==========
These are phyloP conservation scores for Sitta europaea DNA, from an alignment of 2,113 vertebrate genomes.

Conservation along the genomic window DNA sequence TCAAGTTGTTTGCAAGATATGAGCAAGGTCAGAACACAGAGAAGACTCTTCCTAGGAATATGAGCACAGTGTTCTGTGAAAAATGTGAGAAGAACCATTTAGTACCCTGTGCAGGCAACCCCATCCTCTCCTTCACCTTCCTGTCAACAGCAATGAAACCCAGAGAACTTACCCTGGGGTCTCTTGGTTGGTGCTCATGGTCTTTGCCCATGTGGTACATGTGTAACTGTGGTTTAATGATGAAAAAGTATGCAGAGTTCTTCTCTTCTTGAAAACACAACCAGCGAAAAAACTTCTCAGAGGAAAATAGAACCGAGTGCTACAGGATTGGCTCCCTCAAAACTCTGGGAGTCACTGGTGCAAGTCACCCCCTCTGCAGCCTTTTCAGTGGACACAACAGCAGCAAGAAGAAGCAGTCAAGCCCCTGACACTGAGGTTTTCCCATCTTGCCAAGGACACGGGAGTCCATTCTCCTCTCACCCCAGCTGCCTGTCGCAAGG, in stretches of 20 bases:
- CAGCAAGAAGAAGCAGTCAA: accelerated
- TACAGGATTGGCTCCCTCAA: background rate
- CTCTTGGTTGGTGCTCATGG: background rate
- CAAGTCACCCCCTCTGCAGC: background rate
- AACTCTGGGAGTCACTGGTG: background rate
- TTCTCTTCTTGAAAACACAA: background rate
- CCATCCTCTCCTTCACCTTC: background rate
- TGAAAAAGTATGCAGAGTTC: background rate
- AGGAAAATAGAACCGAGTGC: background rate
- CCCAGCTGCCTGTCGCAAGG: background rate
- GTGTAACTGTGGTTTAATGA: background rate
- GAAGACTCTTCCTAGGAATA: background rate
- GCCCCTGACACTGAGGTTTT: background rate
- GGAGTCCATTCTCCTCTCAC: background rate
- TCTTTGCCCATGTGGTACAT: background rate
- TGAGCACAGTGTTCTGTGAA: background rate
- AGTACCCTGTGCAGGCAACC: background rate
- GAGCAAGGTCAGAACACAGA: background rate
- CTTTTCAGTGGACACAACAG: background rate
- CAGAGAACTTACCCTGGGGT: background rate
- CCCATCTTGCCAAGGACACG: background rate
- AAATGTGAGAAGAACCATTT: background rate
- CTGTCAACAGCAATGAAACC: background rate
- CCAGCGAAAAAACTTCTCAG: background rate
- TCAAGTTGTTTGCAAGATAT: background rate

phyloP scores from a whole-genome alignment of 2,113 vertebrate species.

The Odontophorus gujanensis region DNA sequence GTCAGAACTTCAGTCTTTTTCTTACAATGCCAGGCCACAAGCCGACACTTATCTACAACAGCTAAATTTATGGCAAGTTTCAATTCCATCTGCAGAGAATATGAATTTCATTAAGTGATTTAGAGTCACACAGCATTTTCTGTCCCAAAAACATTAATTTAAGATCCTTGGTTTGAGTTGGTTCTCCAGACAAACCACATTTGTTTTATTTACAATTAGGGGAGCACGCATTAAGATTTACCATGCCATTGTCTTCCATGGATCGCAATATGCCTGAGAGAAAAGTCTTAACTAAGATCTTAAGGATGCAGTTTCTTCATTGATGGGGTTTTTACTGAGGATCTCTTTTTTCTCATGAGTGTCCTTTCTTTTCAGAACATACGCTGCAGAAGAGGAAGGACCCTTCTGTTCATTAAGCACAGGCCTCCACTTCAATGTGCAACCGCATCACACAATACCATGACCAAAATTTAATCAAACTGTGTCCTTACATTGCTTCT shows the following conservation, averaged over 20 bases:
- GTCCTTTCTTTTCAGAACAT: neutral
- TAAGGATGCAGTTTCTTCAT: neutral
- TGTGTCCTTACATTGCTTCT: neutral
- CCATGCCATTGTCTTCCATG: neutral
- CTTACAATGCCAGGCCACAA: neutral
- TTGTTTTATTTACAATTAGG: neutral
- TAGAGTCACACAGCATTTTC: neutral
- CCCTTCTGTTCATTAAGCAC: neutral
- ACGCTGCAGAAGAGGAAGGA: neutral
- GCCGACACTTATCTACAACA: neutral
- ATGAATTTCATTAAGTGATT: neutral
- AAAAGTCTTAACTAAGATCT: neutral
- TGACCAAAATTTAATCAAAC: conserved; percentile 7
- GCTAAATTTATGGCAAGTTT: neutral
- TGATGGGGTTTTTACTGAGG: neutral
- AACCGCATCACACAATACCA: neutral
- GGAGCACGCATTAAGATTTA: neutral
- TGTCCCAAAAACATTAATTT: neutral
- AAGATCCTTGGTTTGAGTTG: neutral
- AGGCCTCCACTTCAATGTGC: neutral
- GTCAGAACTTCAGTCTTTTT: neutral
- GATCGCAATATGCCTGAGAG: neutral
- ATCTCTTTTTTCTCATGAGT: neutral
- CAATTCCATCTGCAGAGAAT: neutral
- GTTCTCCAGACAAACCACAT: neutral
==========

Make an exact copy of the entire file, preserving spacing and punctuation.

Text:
These are phyloP conservation scores for Sitta europaea DNA, from an alignment of 2,113 vertebrate genomes.

Conservation along the genomic window DNA sequence TCAAGTTGTTTGCAAGATATGAGCAAGGTCAGAACACAGAGAAGACTCTTCCTAGGAATATGAGCACAGTGTTCTGTGAAAAATGTGAGAAGAACCATTTAGTACCCTGTGCAGGCAACCCCATCCTCTCCTTCACCTTCCTGTCAACAGCAATGAAACCCAGAGAACTTACCCTGGGGTCTCTTGGTTGGTGCTCATGGTCTTTGCCCATGTGGTACATGTGTAACTGTGGTTTAATGATGAAAAAGTATGCAGAGTTCTTCTCTTCTTGAAAACACAACCAGCGAAAAAACTTCTCAGAGGAAAATAGAACCGAGTGCTACAGGATTGGCTCCCTCAAAACTCTGGGAGTCACTGGTGCAAGTCACCCCCTCTGCAGCCTTTTCAGTGGACACAACAGCAGCAAGAAGAAGCAGTCAAGCCCCTGACACTGAGGTTTTCCCATCTTGCCAAGGACACGGGAGTCCATTCTCCTCTCACCCCAGCTGCCTGTCGCAAGG, in stretches of 20 bases:
- CAGCAAGAAGAAGCAGTCAA: accelerated
- TACAGGATTGGCTCCCTCAA: background rate
- CTCTTGGTTGGTGCTCATGG: background rate
- CAAGTCACCCCCTCTGCAGC: background rate
- AACTCTGGGAGTCACTGGTG: background rate
- TTCTCTTCTTGAAAACACAA: background rate
- CCATCCTCTCCTTCACCTTC: background rate
- TGAAAAAGTATGCAGAGTTC: background rate
- AGGAAAATAGAACCGAGTGC: background rate
- CCCAGCTGCCTGTCGCAAGG: background rate
- GTGTAACTGTGGTTTAATGA: background rate
- GAAGACTCTTCCTAGGAATA: background rate
- GCCCCTGACACTGAGGTTTT: background rate
- GGAGTCCATTCTCCTCTCAC: background rate
- TCTTTGCCCATGTGGTACAT: background rate
- TGAGCACAGTGTTCTGTGAA: background rate
- AGTACCCTGTGCAGGCAACC: background rate
- GAGCAAGGTCAGAACACAGA: background rate
- CTTTTCAGTGGACACAACAG: background rate
- CAGAGAACTTACCCTGGGGT: background rate
- CCCATCTTGCCAAGGACACG: background rate
- AAATGTGAGAAGAACCATTT: background rate
- CTGTCAACAGCAATGAAACC: background rate
- CCAGCGAAAAAACTTCTCAG: background rate
- TCAAGTTGTTTGCAAGATAT: background rate

phyloP scores from a whole-genome alignment of 2,113 vertebrate species.

The Odontophorus gujanensis region DNA sequence GTCAGAACTTCAGTCTTTTTCTTACAATGCCAGGCCACAAGCCGACACTTATCTACAACAGCTAAATTTATGGCAAGTTTCAATTCCATCTGCAGAGAATATGAATTTCATTAAGTGATTTAGAGTCACACAGCATTTTCTGTCCCAAAAACATTAATTTAAGATCCTTGGTTTGAGTTGGTTCTCCAGACAAACCACATTTGTTTTATTTACAATTAGGGGAGCACGCATTAAGATTTACCATGCCATTGTCTTCCATGGATCGCAATATGCCTGAGAGAAAAGTCTTAACTAAGATCTTAAGGATGCAGTTTCTTCATTGATGGGGTTTTTACTGAGGATCTCTTTTTTCTCATGAGTGTCCTTTCTTTTCAGAACATACGCTGCAGAAGAGGAAGGACCCTTCTGTTCATTAAGCACAGGCCTCCACTTCAATGTGCAACCGCATCACACAATACCATGACCAAAATTTAATCAAACTGTGTCCTTACATTGCTTCT shows the following conservation, averaged over 20 bases:
- GTCCTTTCTTTTCAGAACAT: neutral
- TAAGGATGCAGTTTCTTCAT: neutral
- TGTGTCCTTACATTGCTTCT: neutral
- CCATGCCATTGTCTTCCATG: neutral
- CTTACAATGCCAGGCCACAA: neutral
- TTGTTTTATTTACAATTAGG: neutral
- TAGAGTCACACAGCATTTTC: neutral
- CCCTTCTGTTCATTAAGCAC: neutral
- ACGCTGCAGAAGAGGAAGGA: neutral
- GCCGACACTTATCTACAACA: neutral
- ATGAATTTCATTAAGTGATT: neutral
- AAAAGTCTTAACTAAGATCT: neutral
- TGACCAAAATTTAATCAAAC: conserved; percentile 7
- GCTAAATTTATGGCAAGTTT: neutral
- TGATGGGGTTTTTACTGAGG: neutral
- AACCGCATCACACAATACCA: neutral
- GGAGCACGCATTAAGATTTA: neutral
- TGTCCCAAAAACATTAATTT: neutral
- AAGATCCTTGGTTTGAGTTG: neutral
- AGGCCTCCACTTCAATGTGC: neutral
- GTCAGAACTTCAGTCTTTTT: neutral
- GATCGCAATATGCCTGAGAG: neutral
- ATCTCTTTTTTCTCATGAGT: neutral
- CAATTCCATCTGCAGAGAAT: neutral
- GTTCTCCAGACAAACCACAT: neutral